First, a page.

Anti-cholesterol drug Lipitor® (atorvastatin) has been estimated to generate Pfizer revenues of more than $130bn worldwide. Australian taxpayers’ share of this is about $7bn, through subsidies from the Pharmaceutical Benefits Scheme (PBS).
On April 1, 2012, the first generic version of atorvastatin became available on the PBS – Trovas® sponsored by Ranbaxy Australia Pty Ltd. In response, Pfizer produced its own generic version of atorvastatin while continuing to market Lipitor®.
More generic competitors to Lipitor®, (14 in all) are poised to enter the Australian market. And, not surprisingly, a promotional war has broken out. Originally it targeted pharmacists but, more recently, it’s moved into the public domain.
On May 6, 2012, Pfizer ran a full-page advertisement in the Sunday Telegraph and other media headed, “A message to the more than 1 million patients prescribed Lipitor®.” It went on to say, “Pfizer has received many inquiries from patients who have been informed that Lipitor is no longer available. This is not true. Lipitor is and will continue to be available. If you have any concerns please contact your doctor or pharmacist.”
Dr Bill Ketelbey, medical director for Pfizer Australia, said “Patients have been variously told that Lipitor is ‘no longer available,’ ‘not manufactured anymore,’ or that it ‘has been replaced.’ It is a very serious matter for patients to be misled about the availability of their medication.”
Ketelbey said Pfizer had also written to GPs, specialists and pharmacists to reassure them about Lipitor’s continuing availability.
A spokesperson for the Pharmacy Guild of Australia said the organisation was aware of reports that consumers had been given conflicting advice about the availability of Lipitor, but believed it was restricted to a limited number of pharmacies.
“We know that there is some confusion regarding atorvastatin, because Pfizer have their own generic version,” the spokesperson said. “We believe the problem that has been identified relates to a tiny minority of pharmacies who have been written to and remedial action undertaken.”
Another pharmacist commented, “Pharmacists who outright lie to their customers for the sake of generic discount should be brought before the Pharmacy Board of Australia and made to go through a professional ethics refresher course.”
So what discounts or deals are available? Since July 1, 2010, pharmacists have received a $1.53 (indexed annually) generic substitution fee from the government every time they convinced a patient to move from an originator brand to a generic.
More recently, Ranbaxy Australia Pty Ltd has offered pharmacists supporting their product $14,647.98 worth of free Trovas® (generic atorvastatin) stock and a 90% discount for subsequent orders. In addition, this discount is backed by a “Ranbaxy Lowest Price Guarantee”. This means that if a competitor offers a lower everyday price Ranbaxy will match it.
Is this Ranbaxy offer ethical? Section 6.8.4 of the 2010 Generic Medicines Industry Association’s (GMiA) Code of Conduct says: “Members take all reasonable steps to ensure their behaviour does not lead to actual or potential conflicts of interest or interfere with or impede the independence of Healthcare Professionals or their professional judgement.”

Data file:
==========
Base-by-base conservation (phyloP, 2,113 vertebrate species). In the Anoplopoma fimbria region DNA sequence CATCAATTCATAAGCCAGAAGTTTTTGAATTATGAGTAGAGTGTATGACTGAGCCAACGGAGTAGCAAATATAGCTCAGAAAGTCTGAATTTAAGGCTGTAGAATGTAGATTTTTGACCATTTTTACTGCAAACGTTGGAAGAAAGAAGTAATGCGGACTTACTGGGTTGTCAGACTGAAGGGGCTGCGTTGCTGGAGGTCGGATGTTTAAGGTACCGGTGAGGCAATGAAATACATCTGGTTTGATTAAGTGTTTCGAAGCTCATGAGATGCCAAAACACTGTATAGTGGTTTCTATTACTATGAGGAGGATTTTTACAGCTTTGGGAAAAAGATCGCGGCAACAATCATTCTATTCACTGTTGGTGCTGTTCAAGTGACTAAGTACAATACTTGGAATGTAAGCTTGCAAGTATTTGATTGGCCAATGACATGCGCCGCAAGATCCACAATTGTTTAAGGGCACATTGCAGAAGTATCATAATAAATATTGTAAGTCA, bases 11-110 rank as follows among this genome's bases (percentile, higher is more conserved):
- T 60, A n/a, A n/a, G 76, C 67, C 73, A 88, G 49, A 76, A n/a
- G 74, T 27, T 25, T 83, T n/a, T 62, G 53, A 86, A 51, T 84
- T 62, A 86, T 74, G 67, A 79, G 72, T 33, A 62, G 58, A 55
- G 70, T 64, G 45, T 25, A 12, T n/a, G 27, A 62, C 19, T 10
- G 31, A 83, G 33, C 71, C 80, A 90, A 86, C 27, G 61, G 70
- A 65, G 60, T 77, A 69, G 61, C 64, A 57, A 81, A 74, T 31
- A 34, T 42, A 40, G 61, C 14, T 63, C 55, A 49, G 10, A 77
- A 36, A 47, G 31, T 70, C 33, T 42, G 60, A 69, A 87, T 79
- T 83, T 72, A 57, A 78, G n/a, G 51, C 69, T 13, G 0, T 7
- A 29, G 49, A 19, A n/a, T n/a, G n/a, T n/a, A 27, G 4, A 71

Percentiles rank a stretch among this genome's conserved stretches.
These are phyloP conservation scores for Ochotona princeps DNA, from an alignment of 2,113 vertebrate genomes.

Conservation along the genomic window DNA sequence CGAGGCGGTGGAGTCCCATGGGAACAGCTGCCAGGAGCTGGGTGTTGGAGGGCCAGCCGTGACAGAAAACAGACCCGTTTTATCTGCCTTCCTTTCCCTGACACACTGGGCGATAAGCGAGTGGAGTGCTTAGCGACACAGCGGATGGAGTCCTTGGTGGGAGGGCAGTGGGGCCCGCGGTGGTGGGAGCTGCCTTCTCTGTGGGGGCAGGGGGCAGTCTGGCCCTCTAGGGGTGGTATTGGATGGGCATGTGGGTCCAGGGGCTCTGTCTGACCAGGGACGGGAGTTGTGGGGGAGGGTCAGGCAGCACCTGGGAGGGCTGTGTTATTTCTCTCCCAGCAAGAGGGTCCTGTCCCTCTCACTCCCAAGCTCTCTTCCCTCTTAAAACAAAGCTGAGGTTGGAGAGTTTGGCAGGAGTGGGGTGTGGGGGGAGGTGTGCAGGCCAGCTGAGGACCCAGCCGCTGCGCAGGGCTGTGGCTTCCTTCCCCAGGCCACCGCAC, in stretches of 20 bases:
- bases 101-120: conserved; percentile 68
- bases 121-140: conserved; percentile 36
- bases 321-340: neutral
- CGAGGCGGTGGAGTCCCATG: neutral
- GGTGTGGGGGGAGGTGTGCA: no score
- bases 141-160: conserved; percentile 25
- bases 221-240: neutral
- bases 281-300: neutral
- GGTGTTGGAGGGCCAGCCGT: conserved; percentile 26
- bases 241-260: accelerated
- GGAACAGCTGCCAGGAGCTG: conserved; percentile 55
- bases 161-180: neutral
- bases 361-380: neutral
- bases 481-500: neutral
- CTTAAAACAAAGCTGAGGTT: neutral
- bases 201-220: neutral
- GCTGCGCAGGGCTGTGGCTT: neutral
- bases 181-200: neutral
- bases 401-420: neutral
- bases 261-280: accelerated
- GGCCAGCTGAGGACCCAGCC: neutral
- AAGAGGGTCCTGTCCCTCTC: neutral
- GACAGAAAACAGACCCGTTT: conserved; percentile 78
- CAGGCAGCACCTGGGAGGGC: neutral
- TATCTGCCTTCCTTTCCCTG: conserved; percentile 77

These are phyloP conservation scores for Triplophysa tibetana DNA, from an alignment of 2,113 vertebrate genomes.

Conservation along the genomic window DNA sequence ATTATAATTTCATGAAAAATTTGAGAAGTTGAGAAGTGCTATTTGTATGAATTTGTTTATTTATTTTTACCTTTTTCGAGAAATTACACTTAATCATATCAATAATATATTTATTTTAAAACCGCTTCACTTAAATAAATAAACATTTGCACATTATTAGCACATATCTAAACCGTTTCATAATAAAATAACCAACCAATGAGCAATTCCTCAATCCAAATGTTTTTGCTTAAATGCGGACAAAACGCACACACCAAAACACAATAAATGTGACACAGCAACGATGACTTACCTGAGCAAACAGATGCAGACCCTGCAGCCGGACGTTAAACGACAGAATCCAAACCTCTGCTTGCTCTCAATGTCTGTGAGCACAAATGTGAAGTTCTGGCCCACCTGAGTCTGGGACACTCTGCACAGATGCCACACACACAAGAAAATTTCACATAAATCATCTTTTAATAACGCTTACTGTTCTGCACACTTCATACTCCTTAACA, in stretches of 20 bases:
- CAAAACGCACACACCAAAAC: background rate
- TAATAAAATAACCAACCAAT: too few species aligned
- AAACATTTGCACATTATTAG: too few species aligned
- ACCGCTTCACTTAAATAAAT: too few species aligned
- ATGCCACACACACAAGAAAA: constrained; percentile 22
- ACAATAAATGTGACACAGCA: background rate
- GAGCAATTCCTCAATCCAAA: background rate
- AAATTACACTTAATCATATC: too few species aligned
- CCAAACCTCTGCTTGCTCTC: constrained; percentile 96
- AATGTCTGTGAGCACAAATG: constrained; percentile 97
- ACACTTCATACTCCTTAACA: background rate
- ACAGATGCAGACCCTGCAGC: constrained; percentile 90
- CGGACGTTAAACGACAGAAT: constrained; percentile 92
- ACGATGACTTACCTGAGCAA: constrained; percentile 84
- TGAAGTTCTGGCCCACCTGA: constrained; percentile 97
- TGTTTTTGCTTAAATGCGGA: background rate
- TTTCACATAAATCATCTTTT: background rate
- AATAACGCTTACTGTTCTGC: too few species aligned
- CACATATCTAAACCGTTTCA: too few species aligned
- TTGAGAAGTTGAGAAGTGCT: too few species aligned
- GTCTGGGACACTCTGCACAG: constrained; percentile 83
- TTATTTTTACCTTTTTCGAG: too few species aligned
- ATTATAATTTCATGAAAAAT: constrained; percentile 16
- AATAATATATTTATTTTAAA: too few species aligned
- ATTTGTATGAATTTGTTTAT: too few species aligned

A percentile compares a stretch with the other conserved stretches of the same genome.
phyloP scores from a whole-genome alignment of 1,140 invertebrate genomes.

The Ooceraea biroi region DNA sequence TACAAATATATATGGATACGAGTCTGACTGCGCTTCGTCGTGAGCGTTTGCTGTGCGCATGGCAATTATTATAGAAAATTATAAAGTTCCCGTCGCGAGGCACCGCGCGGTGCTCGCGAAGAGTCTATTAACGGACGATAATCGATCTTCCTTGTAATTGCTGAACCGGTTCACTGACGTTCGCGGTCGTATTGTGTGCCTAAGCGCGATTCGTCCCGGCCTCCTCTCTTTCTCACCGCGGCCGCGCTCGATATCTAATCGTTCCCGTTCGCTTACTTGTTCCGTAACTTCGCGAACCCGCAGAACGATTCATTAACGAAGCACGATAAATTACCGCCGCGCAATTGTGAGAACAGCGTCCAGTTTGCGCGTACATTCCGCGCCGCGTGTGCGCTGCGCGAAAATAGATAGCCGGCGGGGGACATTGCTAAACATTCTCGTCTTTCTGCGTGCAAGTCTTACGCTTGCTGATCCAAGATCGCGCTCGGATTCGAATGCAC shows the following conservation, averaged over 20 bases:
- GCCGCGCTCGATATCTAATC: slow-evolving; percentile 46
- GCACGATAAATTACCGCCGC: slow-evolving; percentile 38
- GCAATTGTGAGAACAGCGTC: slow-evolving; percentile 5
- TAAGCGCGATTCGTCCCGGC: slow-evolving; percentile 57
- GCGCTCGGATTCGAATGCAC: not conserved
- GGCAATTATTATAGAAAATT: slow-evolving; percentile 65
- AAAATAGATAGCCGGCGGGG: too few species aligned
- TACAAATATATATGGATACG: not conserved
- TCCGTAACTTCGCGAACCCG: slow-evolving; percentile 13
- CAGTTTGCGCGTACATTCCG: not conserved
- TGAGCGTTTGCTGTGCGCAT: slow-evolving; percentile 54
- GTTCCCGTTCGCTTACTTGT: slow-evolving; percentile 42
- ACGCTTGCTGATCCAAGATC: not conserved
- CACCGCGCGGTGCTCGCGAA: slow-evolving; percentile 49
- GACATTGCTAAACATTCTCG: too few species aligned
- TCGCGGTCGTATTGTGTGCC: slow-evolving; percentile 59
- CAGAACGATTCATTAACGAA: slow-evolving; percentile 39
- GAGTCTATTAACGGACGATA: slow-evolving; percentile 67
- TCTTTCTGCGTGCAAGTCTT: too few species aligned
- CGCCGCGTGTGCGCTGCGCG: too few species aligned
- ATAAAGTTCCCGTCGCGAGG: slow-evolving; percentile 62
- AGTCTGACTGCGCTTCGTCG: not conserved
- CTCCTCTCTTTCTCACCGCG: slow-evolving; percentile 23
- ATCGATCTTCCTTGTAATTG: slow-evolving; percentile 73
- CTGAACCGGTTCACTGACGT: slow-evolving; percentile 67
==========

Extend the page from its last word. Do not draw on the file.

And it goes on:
In addition, Section 9.12 of the 2010 Medicines Australia code says: “No gift, benefit in kind or pecuniary advantage shall be offered or given to healthcare professionals or to administrative staff as an inducement to recommend, prescribe, dispense or administer a Company’s product(s).”
But it appears Ranbaxy Australia Pty Ltd is neither a member of the GMiA or Medicines Australia or any other local self-regulatory industry association and so isn’t bound by the their codes. This lacuna was highlighted in the report of the government’s Working Group on Promotion, which has yet to be addressed.
What about Pfizer’s appeal to the public about Lipitor? Pfizer is a member of Medicines Australia whose Code says (Section 12.3): “…prescription products must not be promoted to the public. Any information provided to members of the general public must be educational. Any activity directed towards the general public which encourages a patient to seek a prescription for a specific prescription only product is prohibited.”
Pfizer argues that notices placed in the press were not advertisements but “educational” community service announcements designed to counter “misleading and false information” being spread about the availability of its drug. An alternative view is that the advertisements were part of a Pfizer strategy to maintain market share of a product now exposed to competition.
It could be argued that any misinformation promulgated could have been legitimately corrected by Pfizer responding to individual patient queries and communicating to doctors and pharmacists (as was done).
The fact that these extensive (and expensive) advertisements were directed to the general public suggests the aim was to reinforce the brand name of Lipitor® and its popularity (“more than 1 million patients prescribed”) in the minds of the patients who had been prescribed the drug in the hope that they would question why they have been prescribed or recommended a generic alternative.
If the advertisement was truly educational, it could have pointed out that Lipitor® is now off-patent. And that this has provided the opportunity for generic companies to compete on price and such competition results in lower drug prices for the PBS, taxpayers and consumers.
Patients are likely to find their doctors prescribing generic atorvastatin (or pharmacists recommending a generic substitute) not because Lipitor® is unavailable but because this helps the sustainability of the PBS.
A complaint about the Pfizer advertisements will be heard on June 18, 2012 by Medicines Australia Code of Conduct Committee. But who will hear the complaint about Ranbaxy Australia Pty Ltd?